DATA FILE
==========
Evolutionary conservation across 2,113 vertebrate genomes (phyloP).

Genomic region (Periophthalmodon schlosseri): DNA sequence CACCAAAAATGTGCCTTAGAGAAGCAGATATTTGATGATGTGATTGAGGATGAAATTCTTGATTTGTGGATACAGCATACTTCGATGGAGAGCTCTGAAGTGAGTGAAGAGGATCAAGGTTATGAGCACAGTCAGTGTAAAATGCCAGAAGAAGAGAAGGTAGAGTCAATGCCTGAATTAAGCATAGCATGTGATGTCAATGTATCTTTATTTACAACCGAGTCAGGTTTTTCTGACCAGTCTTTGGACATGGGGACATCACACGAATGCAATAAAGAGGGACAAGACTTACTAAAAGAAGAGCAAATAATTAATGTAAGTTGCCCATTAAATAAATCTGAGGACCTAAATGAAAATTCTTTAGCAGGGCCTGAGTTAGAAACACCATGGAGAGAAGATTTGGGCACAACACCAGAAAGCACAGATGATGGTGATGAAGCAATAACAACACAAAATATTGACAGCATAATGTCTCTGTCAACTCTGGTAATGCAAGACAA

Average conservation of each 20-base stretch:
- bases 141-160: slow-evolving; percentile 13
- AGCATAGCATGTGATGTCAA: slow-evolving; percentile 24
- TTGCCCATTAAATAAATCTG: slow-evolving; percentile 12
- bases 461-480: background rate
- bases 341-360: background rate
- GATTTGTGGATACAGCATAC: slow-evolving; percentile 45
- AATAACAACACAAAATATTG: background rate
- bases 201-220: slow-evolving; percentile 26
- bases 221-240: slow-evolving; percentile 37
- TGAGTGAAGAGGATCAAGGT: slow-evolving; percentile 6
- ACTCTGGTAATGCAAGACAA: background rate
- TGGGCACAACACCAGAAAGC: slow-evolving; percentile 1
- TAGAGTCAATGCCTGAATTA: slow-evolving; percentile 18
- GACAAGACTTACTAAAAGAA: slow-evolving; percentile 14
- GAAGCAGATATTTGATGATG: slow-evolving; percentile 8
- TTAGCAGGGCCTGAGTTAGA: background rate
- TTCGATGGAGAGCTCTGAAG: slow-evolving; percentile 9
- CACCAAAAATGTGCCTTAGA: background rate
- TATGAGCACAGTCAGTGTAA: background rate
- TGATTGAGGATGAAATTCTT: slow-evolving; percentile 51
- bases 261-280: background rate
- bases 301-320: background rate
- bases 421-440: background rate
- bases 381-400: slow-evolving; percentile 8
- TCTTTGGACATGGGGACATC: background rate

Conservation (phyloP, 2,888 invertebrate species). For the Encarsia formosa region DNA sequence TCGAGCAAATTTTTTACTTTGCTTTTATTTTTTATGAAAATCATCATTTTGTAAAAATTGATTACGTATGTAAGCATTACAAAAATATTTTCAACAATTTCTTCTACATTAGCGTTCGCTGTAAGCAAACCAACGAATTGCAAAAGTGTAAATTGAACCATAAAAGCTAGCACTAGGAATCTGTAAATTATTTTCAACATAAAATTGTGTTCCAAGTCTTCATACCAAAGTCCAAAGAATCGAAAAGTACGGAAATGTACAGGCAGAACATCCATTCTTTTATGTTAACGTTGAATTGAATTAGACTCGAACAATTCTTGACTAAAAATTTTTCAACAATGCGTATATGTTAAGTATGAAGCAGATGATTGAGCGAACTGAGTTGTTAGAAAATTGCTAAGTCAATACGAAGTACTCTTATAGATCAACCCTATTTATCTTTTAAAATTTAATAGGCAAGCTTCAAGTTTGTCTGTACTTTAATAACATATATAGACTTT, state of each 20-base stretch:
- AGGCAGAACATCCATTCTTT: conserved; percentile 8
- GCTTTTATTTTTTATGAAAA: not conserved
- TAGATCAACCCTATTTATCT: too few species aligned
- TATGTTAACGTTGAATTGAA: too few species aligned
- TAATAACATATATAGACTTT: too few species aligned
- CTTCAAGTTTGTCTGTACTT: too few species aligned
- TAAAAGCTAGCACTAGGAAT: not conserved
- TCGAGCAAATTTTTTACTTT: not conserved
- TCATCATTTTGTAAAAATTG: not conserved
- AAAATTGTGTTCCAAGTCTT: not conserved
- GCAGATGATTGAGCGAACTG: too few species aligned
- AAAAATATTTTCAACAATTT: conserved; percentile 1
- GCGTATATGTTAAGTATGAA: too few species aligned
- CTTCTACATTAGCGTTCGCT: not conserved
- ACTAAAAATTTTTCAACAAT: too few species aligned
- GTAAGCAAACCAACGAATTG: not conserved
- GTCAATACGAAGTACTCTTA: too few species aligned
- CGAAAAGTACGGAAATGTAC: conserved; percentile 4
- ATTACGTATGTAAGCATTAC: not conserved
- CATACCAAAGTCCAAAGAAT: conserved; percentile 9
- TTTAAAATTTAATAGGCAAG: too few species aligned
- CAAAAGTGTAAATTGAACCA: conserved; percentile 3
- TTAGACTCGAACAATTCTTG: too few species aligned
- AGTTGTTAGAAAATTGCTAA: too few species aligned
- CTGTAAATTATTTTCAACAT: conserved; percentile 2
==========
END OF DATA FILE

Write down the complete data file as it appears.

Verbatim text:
Evolutionary conservation across 2,113 vertebrate genomes (phyloP).

Genomic region (Periophthalmodon schlosseri): DNA sequence CACCAAAAATGTGCCTTAGAGAAGCAGATATTTGATGATGTGATTGAGGATGAAATTCTTGATTTGTGGATACAGCATACTTCGATGGAGAGCTCTGAAGTGAGTGAAGAGGATCAAGGTTATGAGCACAGTCAGTGTAAAATGCCAGAAGAAGAGAAGGTAGAGTCAATGCCTGAATTAAGCATAGCATGTGATGTCAATGTATCTTTATTTACAACCGAGTCAGGTTTTTCTGACCAGTCTTTGGACATGGGGACATCACACGAATGCAATAAAGAGGGACAAGACTTACTAAAAGAAGAGCAAATAATTAATGTAAGTTGCCCATTAAATAAATCTGAGGACCTAAATGAAAATTCTTTAGCAGGGCCTGAGTTAGAAACACCATGGAGAGAAGATTTGGGCACAACACCAGAAAGCACAGATGATGGTGATGAAGCAATAACAACACAAAATATTGACAGCATAATGTCTCTGTCAACTCTGGTAATGCAAGACAA

Average conservation of each 20-base stretch:
- bases 141-160: slow-evolving; percentile 13
- AGCATAGCATGTGATGTCAA: slow-evolving; percentile 24
- TTGCCCATTAAATAAATCTG: slow-evolving; percentile 12
- bases 461-480: background rate
- bases 341-360: background rate
- GATTTGTGGATACAGCATAC: slow-evolving; percentile 45
- AATAACAACACAAAATATTG: background rate
- bases 201-220: slow-evolving; percentile 26
- bases 221-240: slow-evolving; percentile 37
- TGAGTGAAGAGGATCAAGGT: slow-evolving; percentile 6
- ACTCTGGTAATGCAAGACAA: background rate
- TGGGCACAACACCAGAAAGC: slow-evolving; percentile 1
- TAGAGTCAATGCCTGAATTA: slow-evolving; percentile 18
- GACAAGACTTACTAAAAGAA: slow-evolving; percentile 14
- GAAGCAGATATTTGATGATG: slow-evolving; percentile 8
- TTAGCAGGGCCTGAGTTAGA: background rate
- TTCGATGGAGAGCTCTGAAG: slow-evolving; percentile 9
- CACCAAAAATGTGCCTTAGA: background rate
- TATGAGCACAGTCAGTGTAA: background rate
- TGATTGAGGATGAAATTCTT: slow-evolving; percentile 51
- bases 261-280: background rate
- bases 301-320: background rate
- bases 421-440: background rate
- bases 381-400: slow-evolving; percentile 8
- TCTTTGGACATGGGGACATC: background rate

Conservation (phyloP, 2,888 invertebrate species). For the Encarsia formosa region DNA sequence TCGAGCAAATTTTTTACTTTGCTTTTATTTTTTATGAAAATCATCATTTTGTAAAAATTGATTACGTATGTAAGCATTACAAAAATATTTTCAACAATTTCTTCTACATTAGCGTTCGCTGTAAGCAAACCAACGAATTGCAAAAGTGTAAATTGAACCATAAAAGCTAGCACTAGGAATCTGTAAATTATTTTCAACATAAAATTGTGTTCCAAGTCTTCATACCAAAGTCCAAAGAATCGAAAAGTACGGAAATGTACAGGCAGAACATCCATTCTTTTATGTTAACGTTGAATTGAATTAGACTCGAACAATTCTTGACTAAAAATTTTTCAACAATGCGTATATGTTAAGTATGAAGCAGATGATTGAGCGAACTGAGTTGTTAGAAAATTGCTAAGTCAATACGAAGTACTCTTATAGATCAACCCTATTTATCTTTTAAAATTTAATAGGCAAGCTTCAAGTTTGTCTGTACTTTAATAACATATATAGACTTT, state of each 20-base stretch:
- AGGCAGAACATCCATTCTTT: conserved; percentile 8
- GCTTTTATTTTTTATGAAAA: not conserved
- TAGATCAACCCTATTTATCT: too few species aligned
- TATGTTAACGTTGAATTGAA: too few species aligned
- TAATAACATATATAGACTTT: too few species aligned
- CTTCAAGTTTGTCTGTACTT: too few species aligned
- TAAAAGCTAGCACTAGGAAT: not conserved
- TCGAGCAAATTTTTTACTTT: not conserved
- TCATCATTTTGTAAAAATTG: not conserved
- AAAATTGTGTTCCAAGTCTT: not conserved
- GCAGATGATTGAGCGAACTG: too few species aligned
- AAAAATATTTTCAACAATTT: conserved; percentile 1
- GCGTATATGTTAAGTATGAA: too few species aligned
- CTTCTACATTAGCGTTCGCT: not conserved
- ACTAAAAATTTTTCAACAAT: too few species aligned
- GTAAGCAAACCAACGAATTG: not conserved
- GTCAATACGAAGTACTCTTA: too few species aligned
- CGAAAAGTACGGAAATGTAC: conserved; percentile 4
- ATTACGTATGTAAGCATTAC: not conserved
- CATACCAAAGTCCAAAGAAT: conserved; percentile 9
- TTTAAAATTTAATAGGCAAG: too few species aligned
- CAAAAGTGTAAATTGAACCA: conserved; percentile 3
- TTAGACTCGAACAATTCTTG: too few species aligned
- AGTTGTTAGAAAATTGCTAA: too few species aligned
- CTGTAAATTATTTTCAACAT: conserved; percentile 2